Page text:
In over 30 years of practicing law, Mark Horwitz has done everything from prosecute the last Vietnam War draft dodger tried in Orlando to defending the inventor of Nautilus sports equipment against criminal tax charges. That breadth of experience is reflected in Horwitz's private practice, where he specializes in white-collar defense cases. His reputation in the legal community resulted in his selection to the American College of Trial Lawyers, which is widely considered to be the premier professional organization in America for trial lawyers. Horwitz began his career as an in-house assistant counsel for the Deltona Corporation, a major land developer in South Florida, after graduating with honors from the University of Florida College of Law in 1972 and passing the Bar the same year. He also began eight years of service in the United States Army Reserve, eventually obtaining the rank of captain. In 1973, Horwitz became an Assistant United States Attorney for the Middle District of Florida, working primarily in Orlando, during which time he administered the Vietnam Amnesty Program in the Orlando Division of the United States Attorney's Office. He defended the United States in civil actions and prosecuted federal criminal offenses, including mail and wire fraud, tax evasion, health care fraud, kidnapping, and environmental crimes, as well as the final draft dodger case. Horwitz also prosecuted the murder of the Post Master of the Gotha Post Office, which at the time was the only murder case ever tried in federal court in Orlando.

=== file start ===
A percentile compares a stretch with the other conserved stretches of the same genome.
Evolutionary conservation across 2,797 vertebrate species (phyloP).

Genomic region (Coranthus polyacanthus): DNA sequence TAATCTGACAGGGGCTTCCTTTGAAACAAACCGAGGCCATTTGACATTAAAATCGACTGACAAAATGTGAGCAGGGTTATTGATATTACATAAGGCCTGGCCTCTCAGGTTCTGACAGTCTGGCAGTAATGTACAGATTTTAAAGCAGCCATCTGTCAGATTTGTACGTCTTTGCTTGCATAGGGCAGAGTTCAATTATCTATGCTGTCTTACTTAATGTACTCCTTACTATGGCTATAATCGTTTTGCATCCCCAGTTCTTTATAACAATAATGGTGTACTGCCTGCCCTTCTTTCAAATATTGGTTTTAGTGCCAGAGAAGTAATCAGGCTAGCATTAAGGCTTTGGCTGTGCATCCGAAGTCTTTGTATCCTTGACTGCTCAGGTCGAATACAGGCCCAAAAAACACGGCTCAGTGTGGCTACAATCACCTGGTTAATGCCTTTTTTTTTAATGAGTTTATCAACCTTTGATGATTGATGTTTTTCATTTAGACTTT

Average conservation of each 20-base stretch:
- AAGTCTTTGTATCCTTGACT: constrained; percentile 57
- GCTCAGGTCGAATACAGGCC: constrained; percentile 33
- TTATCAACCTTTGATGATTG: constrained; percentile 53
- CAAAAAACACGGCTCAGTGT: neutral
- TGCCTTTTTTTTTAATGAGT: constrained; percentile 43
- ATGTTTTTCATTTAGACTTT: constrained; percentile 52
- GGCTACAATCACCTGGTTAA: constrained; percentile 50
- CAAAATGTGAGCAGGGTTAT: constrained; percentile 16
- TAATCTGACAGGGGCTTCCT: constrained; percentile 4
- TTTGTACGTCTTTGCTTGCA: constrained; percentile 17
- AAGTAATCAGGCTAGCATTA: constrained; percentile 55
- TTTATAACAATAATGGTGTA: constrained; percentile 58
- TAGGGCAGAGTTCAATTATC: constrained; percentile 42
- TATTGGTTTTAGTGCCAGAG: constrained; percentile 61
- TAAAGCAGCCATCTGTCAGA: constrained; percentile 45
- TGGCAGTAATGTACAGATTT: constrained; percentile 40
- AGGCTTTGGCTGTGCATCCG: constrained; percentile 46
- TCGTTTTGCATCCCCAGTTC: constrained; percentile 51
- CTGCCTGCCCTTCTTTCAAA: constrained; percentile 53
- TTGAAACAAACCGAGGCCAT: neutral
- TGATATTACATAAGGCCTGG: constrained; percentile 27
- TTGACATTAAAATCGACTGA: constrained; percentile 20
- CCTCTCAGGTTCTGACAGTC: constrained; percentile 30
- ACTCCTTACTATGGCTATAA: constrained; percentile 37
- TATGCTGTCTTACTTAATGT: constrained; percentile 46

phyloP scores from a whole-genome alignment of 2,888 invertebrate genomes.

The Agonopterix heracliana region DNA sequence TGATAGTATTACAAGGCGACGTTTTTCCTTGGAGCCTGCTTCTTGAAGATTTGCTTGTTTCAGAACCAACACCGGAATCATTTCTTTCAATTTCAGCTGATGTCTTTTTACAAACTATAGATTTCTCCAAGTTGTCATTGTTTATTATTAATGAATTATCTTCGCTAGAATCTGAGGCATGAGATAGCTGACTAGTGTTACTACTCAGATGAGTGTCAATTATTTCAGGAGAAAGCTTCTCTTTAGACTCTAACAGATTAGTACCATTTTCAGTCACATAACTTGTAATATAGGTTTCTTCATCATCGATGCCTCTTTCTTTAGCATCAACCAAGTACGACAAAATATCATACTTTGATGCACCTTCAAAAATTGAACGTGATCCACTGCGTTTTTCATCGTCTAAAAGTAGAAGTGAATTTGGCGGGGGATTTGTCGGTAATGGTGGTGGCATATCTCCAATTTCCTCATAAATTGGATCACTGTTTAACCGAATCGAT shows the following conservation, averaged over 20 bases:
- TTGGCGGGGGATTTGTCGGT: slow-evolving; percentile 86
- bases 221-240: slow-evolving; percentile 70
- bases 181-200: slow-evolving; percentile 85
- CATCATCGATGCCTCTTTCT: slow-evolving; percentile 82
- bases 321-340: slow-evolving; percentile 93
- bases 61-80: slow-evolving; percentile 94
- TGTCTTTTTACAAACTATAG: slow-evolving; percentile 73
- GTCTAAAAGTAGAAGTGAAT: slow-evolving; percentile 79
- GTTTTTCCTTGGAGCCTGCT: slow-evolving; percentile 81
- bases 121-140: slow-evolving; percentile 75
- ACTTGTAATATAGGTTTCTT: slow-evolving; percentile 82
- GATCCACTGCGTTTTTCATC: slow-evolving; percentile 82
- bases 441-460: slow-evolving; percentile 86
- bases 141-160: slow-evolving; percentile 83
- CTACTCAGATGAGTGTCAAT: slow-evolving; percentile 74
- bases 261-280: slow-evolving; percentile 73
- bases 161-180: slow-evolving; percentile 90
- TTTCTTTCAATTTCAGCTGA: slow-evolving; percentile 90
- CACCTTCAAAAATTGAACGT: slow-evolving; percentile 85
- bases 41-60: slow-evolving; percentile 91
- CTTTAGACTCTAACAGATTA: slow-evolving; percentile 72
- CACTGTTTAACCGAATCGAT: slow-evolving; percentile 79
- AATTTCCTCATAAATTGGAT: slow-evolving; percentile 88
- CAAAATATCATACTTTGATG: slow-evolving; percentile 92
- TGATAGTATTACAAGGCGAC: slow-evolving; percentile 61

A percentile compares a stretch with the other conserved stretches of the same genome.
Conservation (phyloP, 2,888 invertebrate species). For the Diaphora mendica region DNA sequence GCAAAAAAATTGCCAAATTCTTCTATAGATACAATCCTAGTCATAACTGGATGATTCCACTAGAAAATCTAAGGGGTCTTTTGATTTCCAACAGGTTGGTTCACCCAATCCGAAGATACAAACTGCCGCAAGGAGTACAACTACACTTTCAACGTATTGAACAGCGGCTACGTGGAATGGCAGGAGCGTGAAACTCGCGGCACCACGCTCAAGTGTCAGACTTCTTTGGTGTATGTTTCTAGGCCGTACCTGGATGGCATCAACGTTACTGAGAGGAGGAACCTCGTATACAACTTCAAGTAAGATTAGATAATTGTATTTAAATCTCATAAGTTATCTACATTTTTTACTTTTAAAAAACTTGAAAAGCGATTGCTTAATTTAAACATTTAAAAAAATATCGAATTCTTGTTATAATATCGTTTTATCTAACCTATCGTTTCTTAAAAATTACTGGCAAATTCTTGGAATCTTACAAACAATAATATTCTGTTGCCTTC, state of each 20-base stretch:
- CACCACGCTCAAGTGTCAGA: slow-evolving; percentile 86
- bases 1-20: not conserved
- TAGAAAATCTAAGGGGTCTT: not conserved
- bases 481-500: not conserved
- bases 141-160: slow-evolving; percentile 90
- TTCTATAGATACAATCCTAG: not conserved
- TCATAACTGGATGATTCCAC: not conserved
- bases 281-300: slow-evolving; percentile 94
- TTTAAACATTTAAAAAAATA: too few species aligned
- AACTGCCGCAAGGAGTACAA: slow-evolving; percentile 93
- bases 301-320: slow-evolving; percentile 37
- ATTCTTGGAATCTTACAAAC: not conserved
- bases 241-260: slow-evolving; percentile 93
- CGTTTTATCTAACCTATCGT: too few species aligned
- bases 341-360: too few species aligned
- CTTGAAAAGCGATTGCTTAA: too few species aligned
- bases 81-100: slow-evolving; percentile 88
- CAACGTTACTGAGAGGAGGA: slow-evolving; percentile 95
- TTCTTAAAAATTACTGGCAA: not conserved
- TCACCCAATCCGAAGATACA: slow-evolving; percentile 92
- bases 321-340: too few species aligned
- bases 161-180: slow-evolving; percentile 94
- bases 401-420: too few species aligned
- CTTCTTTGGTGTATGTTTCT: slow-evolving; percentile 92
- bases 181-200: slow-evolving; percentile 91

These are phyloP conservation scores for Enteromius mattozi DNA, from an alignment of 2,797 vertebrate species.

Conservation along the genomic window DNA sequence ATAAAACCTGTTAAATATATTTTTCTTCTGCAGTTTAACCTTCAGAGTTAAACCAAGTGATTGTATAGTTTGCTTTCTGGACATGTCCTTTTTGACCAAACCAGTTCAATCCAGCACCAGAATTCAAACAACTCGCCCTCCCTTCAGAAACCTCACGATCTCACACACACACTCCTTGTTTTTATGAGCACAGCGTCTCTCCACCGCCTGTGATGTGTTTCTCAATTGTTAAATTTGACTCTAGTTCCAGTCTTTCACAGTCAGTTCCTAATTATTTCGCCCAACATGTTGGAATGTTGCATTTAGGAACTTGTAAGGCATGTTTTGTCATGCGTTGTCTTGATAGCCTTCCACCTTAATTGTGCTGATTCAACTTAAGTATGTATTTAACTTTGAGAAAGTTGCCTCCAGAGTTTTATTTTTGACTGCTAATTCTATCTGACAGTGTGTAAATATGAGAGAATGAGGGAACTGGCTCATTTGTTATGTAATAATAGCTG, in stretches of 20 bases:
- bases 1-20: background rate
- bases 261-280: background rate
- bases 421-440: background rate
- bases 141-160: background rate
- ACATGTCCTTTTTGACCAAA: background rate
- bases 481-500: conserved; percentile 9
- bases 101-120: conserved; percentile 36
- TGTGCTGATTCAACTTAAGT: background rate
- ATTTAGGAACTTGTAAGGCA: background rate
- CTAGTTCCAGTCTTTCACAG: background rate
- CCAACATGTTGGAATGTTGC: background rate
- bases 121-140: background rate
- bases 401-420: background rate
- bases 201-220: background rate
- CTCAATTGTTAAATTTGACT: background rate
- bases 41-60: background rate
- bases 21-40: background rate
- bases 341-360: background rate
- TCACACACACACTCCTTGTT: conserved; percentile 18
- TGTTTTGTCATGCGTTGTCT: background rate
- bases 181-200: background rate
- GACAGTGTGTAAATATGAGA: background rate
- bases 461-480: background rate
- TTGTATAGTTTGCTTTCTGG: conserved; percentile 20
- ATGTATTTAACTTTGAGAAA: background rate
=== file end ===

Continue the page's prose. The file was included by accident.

Horwitz opened his private practice in 1983 as a defense attorney emphasizing white-collar defense in cases involving mail fraud, wire fraud, and tax evasion. He has defended many clients charged with criminal tax violations including: the inventor of Nautilus sports equipment, a senior vice-president of E.F. Hutton and many small- and medium-size business owners. With regard to health care fraud, Horwitz has represented doctors, billing companies and employees of major hospital corporations. Horwitz has dealt with expert witnesses on numerous occasions. He has lectured to lawyers on dealing with expert witnesses and his cross-examination of an accountant was included as a supplement to the book Criminal Trial Techniques Volume 3, Chapter 65E, published by Thomson West. Horwitz has lectured at seminars on subjects such as, money laundering, cross examinations, expert witnesses, sentencing and other matters related to criminal law. In addition, he served as a member of the Florida Supreme Court Committee on Standard Jury Instructions in Criminal Cases from 1995 to 2003. Attorneys and Judges are appointed to this committee by the Supreme Court of the State of Florida. The committee, comprising judges and lawyers, is responsible for drafting the jury instructions for criminal cases.